Union officials representing prison guards stood outside the Division of Corrections to call for a change in leadership following the assaults on prison guards at a correctional institution in Cumberland. (Amy Davis/Baltimore Sun video)

The inmate's handwritten letter, addressed to a tier captain in the North Branch Correctional Institution in Cumberland, was clear: Remove two specific corrections officers from the housing unit, or they would be violently attacked.

"I will not let you know when your time has run out," wrote the inmate, who claimed to control the marching orders of other prisoners in the maximum-security state prison.

By Monday, several days after the letter was sent, officials had warned one of the officers named in the letter, but not the other — a violation of corrections department policy, officials said.

About 8:40 a.m. Monday, authorities say, the unwarned officer was stabbed multiple times in the neck and head with a homemade weapon, allegedly by an inmate serving a life sentence for murder.

The officer was rushed to an area hospital with what officials say were non-life-threatening injuries.

The Department of Public Safety and Correctional Services is now investigating the incident "to ascertain why the notification of the threat was not made to the officer," department spokesman Rick Binetti said.

"Appropriate disciplinary action will be taken if staff are found to have violated the notification process," Binetti said.

Union officials say that's not enough.

The stabbing, in which two other officers suffered less severe injuries, was the latest in a string of inmate-on-officer attacks at the North Branch facility this summer. Patrick Moran, president of AFSCME Maryland, said 15 officers have been assaulted since the end of June.

Three North Branch inmates have been killed in the past year.

Moran said corrections officials have ordered few changes in response to the violence — and now they must be held accountable.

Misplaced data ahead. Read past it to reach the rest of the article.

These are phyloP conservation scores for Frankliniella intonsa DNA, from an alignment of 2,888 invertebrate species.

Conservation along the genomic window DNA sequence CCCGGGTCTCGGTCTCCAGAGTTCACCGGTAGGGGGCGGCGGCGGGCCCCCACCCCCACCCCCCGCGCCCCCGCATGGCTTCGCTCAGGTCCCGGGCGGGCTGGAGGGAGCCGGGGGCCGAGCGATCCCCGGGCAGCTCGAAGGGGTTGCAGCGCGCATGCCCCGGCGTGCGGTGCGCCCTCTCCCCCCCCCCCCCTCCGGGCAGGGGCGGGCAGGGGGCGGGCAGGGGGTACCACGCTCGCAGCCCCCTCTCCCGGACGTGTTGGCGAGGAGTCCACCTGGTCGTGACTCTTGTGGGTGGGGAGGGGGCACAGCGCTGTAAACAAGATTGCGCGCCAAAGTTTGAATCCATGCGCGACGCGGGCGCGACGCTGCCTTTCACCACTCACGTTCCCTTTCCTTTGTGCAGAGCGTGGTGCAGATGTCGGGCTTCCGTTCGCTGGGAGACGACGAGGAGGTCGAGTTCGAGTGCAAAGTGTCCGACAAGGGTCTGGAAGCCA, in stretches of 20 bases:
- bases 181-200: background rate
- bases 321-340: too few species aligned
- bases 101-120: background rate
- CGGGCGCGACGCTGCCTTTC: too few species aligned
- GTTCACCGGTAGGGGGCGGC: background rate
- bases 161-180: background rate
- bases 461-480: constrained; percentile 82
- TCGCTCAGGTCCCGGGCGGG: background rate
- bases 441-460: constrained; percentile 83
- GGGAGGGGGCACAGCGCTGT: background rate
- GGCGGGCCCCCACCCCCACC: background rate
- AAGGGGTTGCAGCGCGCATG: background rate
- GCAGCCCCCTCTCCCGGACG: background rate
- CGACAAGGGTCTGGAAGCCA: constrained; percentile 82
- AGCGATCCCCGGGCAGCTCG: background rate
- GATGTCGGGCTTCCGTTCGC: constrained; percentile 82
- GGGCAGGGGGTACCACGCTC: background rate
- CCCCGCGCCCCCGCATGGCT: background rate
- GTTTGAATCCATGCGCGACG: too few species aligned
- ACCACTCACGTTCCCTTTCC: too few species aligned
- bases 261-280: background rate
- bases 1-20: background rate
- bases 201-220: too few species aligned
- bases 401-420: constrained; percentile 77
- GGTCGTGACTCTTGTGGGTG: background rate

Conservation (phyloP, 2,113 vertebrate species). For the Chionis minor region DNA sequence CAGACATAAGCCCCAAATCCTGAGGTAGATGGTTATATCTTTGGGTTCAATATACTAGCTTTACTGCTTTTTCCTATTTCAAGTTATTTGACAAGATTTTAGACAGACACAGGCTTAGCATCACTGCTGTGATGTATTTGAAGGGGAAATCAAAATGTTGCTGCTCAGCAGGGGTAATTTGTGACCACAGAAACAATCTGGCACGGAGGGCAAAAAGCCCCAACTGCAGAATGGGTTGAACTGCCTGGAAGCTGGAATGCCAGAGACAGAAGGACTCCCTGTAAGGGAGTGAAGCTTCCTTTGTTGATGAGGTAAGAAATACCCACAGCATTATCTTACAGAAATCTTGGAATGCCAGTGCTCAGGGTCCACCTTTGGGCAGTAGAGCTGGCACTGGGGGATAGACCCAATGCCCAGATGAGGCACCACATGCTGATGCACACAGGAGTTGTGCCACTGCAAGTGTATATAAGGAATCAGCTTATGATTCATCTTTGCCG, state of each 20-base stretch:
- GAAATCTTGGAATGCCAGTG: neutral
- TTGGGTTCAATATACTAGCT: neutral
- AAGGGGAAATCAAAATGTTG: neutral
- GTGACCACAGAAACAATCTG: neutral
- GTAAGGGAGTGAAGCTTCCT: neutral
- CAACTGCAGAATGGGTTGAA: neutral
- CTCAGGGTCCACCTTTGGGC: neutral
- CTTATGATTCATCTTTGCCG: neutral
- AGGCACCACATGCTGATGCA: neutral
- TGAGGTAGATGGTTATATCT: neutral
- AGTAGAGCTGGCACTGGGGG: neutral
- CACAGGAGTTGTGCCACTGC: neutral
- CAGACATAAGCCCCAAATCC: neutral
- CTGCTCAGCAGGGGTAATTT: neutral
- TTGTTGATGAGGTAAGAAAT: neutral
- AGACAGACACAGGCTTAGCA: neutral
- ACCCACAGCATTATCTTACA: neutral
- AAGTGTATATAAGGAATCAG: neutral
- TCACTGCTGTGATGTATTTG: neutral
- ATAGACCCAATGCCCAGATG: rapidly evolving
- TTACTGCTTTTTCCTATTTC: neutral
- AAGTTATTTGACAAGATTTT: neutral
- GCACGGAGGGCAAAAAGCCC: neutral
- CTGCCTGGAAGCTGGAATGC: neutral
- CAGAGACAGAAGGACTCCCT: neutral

During a news conference Tuesday, Moran called the failure to warn the officer of the active threat "unconscionable." With other union officials, he called for the immediate resignation of three high-level department officials: J. Michael Stouffer, the deputy secretary of operations; Jon P. Galley, the executive director of northern regional operations; and Rodrick R. Sowers, director of corrections in the northern region.

"They knew there was going to be an assault, they had the intel .... and did nothing," Moran said as several current and retired corrections officers stood behind him outside a corrections department building in Baltimore.

"They need to do the right thing. They need to step aside," Moran said.

Corrections officials did not respond to the calls for resignations. Galley declined to comment, and Stouffer and Sowers could not be reached.

The demands come at a time of increased scrutiny for the corrections department. Officials pledged reforms after federal prosecutors alleged that inmates at the Baltimore City Detention Center associated with the Black Guerrilla Family gang conspired with 13 corrections officers to smuggle in drugs, cellphones and other contraband.

Black Guerrilla Family leader Tavon White, the ringleader of the scheme, pleaded guilty Tuesday to racketeering.

Attention has shifted west as the number of assaults on staff at North Branch has spiked.

According to Jeff Grabenstein, president of AFSCME Local 898 at North Branch and a corrections employee there, the problems plaguing the Baltimore jail and the Cumberland prison are related.

The transfer of some inmates from Baltimore to North Branch after the federal indictment was handed down in April, he said, "brought some trouble along with it."